California has once again decided it needed to pass privacy legislation to protect the residents of the great state from the nefarious actions of Big Tech. However, this time they did it with a ballot initiative and not via the thoughtful (mostly) mechanism of the legislative process. The proponents of the California Privacy Rights Act of 2020 (“CPRA”) touted this as an improvement over the CCPA – but is it really? To listen to the proponents of the CPRA, it aims to strengthen California consumer privacy rights, while for the most part, avoiding the imposition of overly-burdensome requirements on a business, particularly those businesses that are already CCPA compliant. So, what’s changed, really?
Continue Reading California Prop 24 – Is the New Privacy Law Really New (Or Is the Sky Falling)

From court closures and the way judges conduct appearances and trials to the expected wave of lawsuits across a multitude of areas and industries, the COVID-19 outbreak is having a notable impact in the litigation space—and is expected to for quite some time.

To help navigate the litigation landscape, we are kicking off a webinar

Yesterday, California Attorney General Xavier Becerra announced his submission of the Final Regulations under the California Consumer Privacy Act (CCPA) to the California Office of Administrative Law (OAL).  Under the California Administrative Procedure Act (APA), the OAL has 30 business days plus 60 calendar days (due to a COVID-related executive order) to determine whether the regulations meet the requirements of the APA.  This final submission comes after various public forums, hearings, commentary, and revisions to the regulations.

Back in April, we discussed our expectations for the Final Regulations, which remain largely unchanged from the March 11, 2020 draft.  In that post, we assessed certain elements of the Regulations that seemed to be in flux, such as notice at collection, and of financial incentives, consumer opt-out rights, and the handling of requests to know and delete.

An important note is that the AG has requested an expedited timeline for OAL review in order to make the July 1 date for enforcement applicable.  Specifically, Attorney General Becerra points to his particularly early submission of his rulemaking package in advance of his October deadline. This is in support of his request for the OAL to expedite their review consistent with the standard 30 business day requirement, which would bring the Regulations’ effective date close to in line with the CCPA’s specified July 1, 2020 enforcement date.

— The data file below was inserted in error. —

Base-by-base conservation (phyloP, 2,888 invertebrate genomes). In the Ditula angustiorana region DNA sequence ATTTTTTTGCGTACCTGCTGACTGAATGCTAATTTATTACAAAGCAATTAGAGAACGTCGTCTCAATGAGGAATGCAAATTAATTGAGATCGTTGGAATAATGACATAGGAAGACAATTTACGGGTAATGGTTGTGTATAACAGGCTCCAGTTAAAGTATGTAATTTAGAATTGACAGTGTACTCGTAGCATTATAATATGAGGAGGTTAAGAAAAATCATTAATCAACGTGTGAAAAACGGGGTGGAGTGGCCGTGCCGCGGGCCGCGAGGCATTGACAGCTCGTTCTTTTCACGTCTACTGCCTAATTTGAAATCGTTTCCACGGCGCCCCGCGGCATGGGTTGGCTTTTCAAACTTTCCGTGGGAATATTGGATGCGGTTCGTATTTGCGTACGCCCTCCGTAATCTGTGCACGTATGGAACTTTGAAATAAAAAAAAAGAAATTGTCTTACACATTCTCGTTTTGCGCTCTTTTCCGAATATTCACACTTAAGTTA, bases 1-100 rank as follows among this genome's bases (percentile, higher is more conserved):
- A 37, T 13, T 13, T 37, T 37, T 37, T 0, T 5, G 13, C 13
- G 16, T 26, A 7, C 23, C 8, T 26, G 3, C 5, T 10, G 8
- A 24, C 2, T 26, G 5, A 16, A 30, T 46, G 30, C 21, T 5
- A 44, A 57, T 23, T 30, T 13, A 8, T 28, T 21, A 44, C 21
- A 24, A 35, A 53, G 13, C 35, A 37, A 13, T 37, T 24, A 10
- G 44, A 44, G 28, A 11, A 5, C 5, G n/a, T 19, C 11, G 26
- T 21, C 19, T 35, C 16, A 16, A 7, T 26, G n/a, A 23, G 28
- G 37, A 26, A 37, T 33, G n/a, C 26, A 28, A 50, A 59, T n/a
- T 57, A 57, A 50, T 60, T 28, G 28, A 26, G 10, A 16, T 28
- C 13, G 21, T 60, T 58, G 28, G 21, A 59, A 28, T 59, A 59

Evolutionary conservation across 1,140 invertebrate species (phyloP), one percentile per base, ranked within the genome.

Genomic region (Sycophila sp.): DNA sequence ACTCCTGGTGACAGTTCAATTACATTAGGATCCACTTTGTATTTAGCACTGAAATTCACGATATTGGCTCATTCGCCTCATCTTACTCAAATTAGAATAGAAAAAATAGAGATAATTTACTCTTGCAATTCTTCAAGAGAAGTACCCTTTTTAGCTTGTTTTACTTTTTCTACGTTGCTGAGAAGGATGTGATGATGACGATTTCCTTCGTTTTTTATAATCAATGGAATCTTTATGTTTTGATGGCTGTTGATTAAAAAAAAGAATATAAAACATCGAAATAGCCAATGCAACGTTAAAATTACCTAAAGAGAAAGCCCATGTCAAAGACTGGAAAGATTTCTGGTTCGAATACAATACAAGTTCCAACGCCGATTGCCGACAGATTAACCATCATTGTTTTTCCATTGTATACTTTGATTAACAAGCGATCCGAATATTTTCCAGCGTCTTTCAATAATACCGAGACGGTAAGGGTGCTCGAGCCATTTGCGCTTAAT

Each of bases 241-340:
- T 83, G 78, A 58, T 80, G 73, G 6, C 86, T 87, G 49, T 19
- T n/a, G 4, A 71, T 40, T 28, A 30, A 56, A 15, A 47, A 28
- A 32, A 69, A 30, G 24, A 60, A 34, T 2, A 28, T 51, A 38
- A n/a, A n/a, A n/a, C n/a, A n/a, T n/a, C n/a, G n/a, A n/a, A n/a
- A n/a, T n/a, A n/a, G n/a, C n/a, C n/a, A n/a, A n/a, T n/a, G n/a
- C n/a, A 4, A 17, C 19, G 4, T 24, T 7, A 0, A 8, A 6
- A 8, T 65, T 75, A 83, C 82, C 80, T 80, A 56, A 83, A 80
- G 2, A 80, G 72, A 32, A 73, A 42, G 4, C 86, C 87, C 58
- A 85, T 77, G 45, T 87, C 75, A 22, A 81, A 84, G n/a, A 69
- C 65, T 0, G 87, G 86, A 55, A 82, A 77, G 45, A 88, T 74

Continue Reading California Attorney General Becerra Publishes Final Text of Proposed CCPA Regulations

At the beginning of 2020, a Federal privacy law, similar to that of GDPR or PIPEDA, was a faint and distant reality. However, in light of some mobile device and other monitoring being considered because of the COVID-19 pandemic, US Senators Roger Wicker (R-Miss.), chairman of the Senate Committee on Commerce, Science, and Transportation; John

While the United States largely hit the brakes as of March in the wake of the COVID-19 crisis, California Attorney General Xavier Becerra made clear his intentions to begin enforcement of the Act on July 1, 2020, as originally planned. This announcement came despite many organizations’ pleas to defer enforcement in order to relieve the

In this unprecedented time, businesses are, more than ever, implementing and rapidly rolling out programs for remote or at-home work by employees. The quick changes in local and state governmental “shelter in place” instructions and Public Heath directives have placed significant strains on remote networks and caused local shortages of laptop computers at office supply and electronic stores across the country.

With this unexpected increase in remote workers, many companies are pushing the limits of their existing remote access technology, or deploying ad hoc technology and access solutions as quickly as possible. Some of those companies are not taking the time to consider potential information security, privacy, and other compliance ramifications for those same remote workers.